Updated: 2010 June 29
(NGC 224) Andromeda Galaxy - 1.5 hour exposure was taken on
103aD film by Bill Benton from the University of Southern
California on the SRO 0.76m reflector
the 1920's, Edwin Hubble studied Cepheid variable stars in
this galaxy while working at the Mount Wilson Observatory.
It was his observations that enabled an accurate measurement
of the distance from Earth to M-31.
photograph of M-33 illustrates the full, un-vignetted, field
of the 30-inch telescope to be just over 1 degree.
image was made using a 4x5-inch camera mounted at the prime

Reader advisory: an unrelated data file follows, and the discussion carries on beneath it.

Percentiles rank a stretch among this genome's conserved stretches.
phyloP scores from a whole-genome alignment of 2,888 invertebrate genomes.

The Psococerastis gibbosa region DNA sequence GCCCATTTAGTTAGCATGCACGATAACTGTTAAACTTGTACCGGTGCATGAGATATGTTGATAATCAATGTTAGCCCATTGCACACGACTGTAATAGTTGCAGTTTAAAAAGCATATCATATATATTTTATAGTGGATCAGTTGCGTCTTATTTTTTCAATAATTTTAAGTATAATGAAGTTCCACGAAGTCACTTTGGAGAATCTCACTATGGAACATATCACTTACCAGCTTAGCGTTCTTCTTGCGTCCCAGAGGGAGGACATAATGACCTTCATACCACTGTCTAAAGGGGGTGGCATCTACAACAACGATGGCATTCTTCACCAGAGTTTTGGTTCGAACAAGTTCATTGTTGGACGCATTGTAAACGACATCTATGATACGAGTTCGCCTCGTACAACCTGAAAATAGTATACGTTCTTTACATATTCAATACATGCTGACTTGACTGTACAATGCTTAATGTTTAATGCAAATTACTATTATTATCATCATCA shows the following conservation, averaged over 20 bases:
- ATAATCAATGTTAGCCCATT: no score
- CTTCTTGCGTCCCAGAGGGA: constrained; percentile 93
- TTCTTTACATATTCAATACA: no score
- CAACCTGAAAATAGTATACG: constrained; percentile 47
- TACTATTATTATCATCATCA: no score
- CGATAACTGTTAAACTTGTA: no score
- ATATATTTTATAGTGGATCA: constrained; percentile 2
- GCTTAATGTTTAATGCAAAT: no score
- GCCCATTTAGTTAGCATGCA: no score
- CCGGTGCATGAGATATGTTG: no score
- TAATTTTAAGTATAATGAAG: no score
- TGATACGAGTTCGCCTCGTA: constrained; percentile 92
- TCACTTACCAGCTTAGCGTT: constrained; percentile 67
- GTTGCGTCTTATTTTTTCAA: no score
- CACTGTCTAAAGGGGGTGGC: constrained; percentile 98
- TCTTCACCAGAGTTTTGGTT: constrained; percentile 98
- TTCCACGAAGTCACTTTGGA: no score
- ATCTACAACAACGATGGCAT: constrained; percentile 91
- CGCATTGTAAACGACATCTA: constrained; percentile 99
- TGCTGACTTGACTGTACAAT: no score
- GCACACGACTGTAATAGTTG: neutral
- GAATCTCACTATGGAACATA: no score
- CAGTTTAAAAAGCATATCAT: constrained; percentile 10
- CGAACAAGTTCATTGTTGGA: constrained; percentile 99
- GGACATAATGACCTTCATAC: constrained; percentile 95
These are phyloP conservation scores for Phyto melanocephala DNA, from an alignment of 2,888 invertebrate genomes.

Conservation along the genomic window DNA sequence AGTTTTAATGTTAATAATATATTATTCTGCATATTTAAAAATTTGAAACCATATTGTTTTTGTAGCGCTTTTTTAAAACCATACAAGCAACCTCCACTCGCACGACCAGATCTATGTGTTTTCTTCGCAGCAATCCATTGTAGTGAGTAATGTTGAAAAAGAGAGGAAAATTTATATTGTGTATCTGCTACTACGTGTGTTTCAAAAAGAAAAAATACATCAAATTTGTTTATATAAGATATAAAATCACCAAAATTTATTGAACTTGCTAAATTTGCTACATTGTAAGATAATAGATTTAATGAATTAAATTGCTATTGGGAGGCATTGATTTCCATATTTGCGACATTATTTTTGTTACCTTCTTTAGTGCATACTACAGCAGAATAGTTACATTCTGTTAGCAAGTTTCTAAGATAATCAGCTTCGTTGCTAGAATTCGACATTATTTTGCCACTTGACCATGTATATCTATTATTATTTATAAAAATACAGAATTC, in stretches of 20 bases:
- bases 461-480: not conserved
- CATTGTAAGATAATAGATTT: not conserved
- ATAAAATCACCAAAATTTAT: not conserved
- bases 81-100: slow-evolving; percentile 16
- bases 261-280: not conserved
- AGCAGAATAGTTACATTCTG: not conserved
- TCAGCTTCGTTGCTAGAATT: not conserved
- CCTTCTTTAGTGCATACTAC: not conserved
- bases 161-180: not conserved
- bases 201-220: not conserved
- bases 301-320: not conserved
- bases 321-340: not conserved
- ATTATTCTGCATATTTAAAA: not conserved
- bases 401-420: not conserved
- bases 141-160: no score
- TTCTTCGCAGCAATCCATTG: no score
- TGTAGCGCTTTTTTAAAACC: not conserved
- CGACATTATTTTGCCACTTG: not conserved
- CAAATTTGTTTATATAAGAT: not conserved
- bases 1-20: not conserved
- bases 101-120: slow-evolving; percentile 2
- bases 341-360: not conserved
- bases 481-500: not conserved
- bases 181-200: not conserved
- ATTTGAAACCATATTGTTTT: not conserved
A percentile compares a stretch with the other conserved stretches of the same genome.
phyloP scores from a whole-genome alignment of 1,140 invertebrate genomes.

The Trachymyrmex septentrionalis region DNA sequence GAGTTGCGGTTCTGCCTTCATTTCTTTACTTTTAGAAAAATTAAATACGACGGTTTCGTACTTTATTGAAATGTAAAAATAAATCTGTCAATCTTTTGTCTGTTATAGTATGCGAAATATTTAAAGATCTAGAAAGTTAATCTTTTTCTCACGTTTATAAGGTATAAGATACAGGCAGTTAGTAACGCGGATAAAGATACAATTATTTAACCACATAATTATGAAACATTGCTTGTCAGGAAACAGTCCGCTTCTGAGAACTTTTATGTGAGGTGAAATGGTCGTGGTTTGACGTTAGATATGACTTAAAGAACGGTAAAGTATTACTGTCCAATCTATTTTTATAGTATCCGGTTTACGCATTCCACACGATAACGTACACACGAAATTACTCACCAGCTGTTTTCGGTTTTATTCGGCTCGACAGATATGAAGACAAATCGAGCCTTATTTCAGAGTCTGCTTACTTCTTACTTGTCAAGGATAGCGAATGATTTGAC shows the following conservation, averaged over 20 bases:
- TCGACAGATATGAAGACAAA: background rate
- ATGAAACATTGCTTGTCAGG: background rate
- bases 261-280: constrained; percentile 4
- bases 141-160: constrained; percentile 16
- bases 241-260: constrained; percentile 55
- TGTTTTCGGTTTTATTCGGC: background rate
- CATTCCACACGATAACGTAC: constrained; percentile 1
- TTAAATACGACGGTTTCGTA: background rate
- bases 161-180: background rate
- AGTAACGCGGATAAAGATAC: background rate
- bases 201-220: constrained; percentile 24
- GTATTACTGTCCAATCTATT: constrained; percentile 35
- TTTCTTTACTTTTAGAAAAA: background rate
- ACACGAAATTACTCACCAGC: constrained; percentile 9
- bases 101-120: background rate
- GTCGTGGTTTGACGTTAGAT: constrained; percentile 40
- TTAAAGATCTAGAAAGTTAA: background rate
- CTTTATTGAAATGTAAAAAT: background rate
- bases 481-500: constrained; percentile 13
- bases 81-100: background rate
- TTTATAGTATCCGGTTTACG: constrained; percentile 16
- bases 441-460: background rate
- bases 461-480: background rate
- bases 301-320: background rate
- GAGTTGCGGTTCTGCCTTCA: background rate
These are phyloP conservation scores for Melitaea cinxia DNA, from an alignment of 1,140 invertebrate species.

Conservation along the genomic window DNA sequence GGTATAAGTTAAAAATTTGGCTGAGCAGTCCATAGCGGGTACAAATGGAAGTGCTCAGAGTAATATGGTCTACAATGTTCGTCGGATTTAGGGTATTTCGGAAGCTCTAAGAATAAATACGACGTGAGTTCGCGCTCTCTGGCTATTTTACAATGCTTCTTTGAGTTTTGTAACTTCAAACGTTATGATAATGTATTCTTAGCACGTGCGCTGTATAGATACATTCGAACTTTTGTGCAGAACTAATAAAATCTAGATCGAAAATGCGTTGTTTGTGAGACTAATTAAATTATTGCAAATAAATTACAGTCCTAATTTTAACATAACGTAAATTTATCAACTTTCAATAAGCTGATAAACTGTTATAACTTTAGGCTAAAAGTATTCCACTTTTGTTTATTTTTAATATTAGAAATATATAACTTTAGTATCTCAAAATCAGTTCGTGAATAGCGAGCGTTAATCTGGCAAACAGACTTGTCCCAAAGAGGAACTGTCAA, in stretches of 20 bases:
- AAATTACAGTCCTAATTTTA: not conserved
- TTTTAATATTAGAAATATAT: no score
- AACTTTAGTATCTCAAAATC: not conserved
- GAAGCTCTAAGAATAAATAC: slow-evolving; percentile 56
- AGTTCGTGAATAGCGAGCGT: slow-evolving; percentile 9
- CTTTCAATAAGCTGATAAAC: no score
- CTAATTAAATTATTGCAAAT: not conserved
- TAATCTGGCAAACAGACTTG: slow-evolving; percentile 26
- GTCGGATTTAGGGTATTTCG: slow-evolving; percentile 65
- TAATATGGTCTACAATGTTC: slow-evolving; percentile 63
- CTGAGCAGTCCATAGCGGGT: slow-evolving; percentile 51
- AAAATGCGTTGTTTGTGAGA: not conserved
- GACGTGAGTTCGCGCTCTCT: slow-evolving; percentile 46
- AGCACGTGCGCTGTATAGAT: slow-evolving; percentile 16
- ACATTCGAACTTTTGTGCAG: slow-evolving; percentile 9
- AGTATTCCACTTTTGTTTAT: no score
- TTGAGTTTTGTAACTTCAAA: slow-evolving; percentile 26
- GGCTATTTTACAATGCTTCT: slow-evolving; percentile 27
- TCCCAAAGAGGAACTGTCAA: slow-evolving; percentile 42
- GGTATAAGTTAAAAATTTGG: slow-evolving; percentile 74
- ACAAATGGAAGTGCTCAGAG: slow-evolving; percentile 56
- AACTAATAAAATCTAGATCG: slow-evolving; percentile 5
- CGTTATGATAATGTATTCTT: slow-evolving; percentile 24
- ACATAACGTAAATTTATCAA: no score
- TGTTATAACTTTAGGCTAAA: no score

20-minute exposure was made on Oct 21, 1963 and represents
one of the earliest pictures we have that was taken through
Located in the constellation Crater (the
Cup), this galaxy is of a type called a "barred-spiral."
A central bar appears to stretch across the center of the
galaxy, with two predominent spiral arms attached to each
end. Numerous bright areas in the spiral arms are clouds of
hydrogen gas where new stars are formed.
This image was made from 9 1-minute exposures using the Stony
Ridge 0.76-m f/6 telescope and Apogee AP8 camera during the
Faint Object Follow Up program.